KATHMANDU, Jan 16: SSP Shyam Khatri deployed at Tribhuvan International Airport (TIA) has been recalled to Nepal Police Headquarters for investigation into the recent gold smuggling case.
Based on a tip-off, the Central Investigation Bureau (CIB) of Nepal Police on January 5 had seized 33 kg of 'smuggled' gold from Pinglasthan of Kathmandu and had arrested three persons. The precious yellow metal was cleared by the TIA Customs.
Nepal Police Spokesperson, SSP Thakur Prasad Gyawali told Republica Online that Khatri was recalled to investigate the case. Police Headquarters had directed him to be present at the Administration Department from Sunday.
“It’s not that the cops at TIA were involved or assisted the smuggling, they are being interrogated for a detailed investigation,” he said.
A highly-placed source at the Ministry of Home Affairs (MoHA), said that it is impossible to get the smuggled gold cleared through the TIA Customs without assistance from the cops deployed there.
“Names of unbelievable persons and organizations may be revealed if the identification of those behind the smuggling is established and if police is successful to bust the organized network,” said a MoHA Joint-Secretary.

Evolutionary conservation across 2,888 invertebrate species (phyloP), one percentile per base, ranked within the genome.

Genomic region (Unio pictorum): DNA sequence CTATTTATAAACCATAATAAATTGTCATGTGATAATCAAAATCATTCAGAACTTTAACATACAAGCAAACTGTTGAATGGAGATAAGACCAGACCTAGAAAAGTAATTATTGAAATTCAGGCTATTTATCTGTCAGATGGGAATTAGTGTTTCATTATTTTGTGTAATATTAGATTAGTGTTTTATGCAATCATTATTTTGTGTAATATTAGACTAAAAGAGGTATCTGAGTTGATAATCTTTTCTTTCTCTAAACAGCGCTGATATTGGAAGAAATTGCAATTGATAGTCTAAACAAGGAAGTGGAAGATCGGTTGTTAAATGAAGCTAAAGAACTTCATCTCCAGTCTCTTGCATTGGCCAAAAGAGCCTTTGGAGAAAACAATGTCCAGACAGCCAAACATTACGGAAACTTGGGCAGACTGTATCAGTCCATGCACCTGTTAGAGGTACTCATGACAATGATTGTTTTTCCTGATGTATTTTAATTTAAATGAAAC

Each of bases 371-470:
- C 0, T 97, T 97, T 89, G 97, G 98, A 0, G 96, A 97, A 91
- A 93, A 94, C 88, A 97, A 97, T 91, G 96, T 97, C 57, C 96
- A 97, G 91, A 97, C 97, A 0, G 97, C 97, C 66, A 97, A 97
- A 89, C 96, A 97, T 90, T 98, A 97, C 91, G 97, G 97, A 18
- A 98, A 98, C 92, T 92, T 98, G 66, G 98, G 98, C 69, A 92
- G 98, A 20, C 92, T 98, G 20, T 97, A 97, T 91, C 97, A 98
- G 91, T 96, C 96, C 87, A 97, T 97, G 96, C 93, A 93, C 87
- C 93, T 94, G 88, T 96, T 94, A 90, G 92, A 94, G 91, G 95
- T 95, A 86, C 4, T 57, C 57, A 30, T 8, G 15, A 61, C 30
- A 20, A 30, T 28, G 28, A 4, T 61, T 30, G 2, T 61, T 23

The roles of police officials came to light based on the statements of carriers, middlemen and customs officials currently under CIB’s custody. Police made an aggressive move after it found out that most of the police officials at TIA were found to be in contact with gold smugglers time and again.
According to police sources, even senior officials at Police Headquarters, Metropolitan Police Office were in a constant touch with people under scanner for gold smuggling.
“SSP Khatri was recalled for seeking information on the recent gold smuggling, action will be taken if found guilty,” said a police source.
Based on the information provided by Interpol, police had arrested three persons while they were heading to their destination after receiving two luggage that arrived via Air Arabia flight from Dubai. The seized gold was in the form of 282 gold biscuits, each of them weighing 10 tolas; 19 rings and 18 chains and was craftily hidden in the false bottom of suitcases.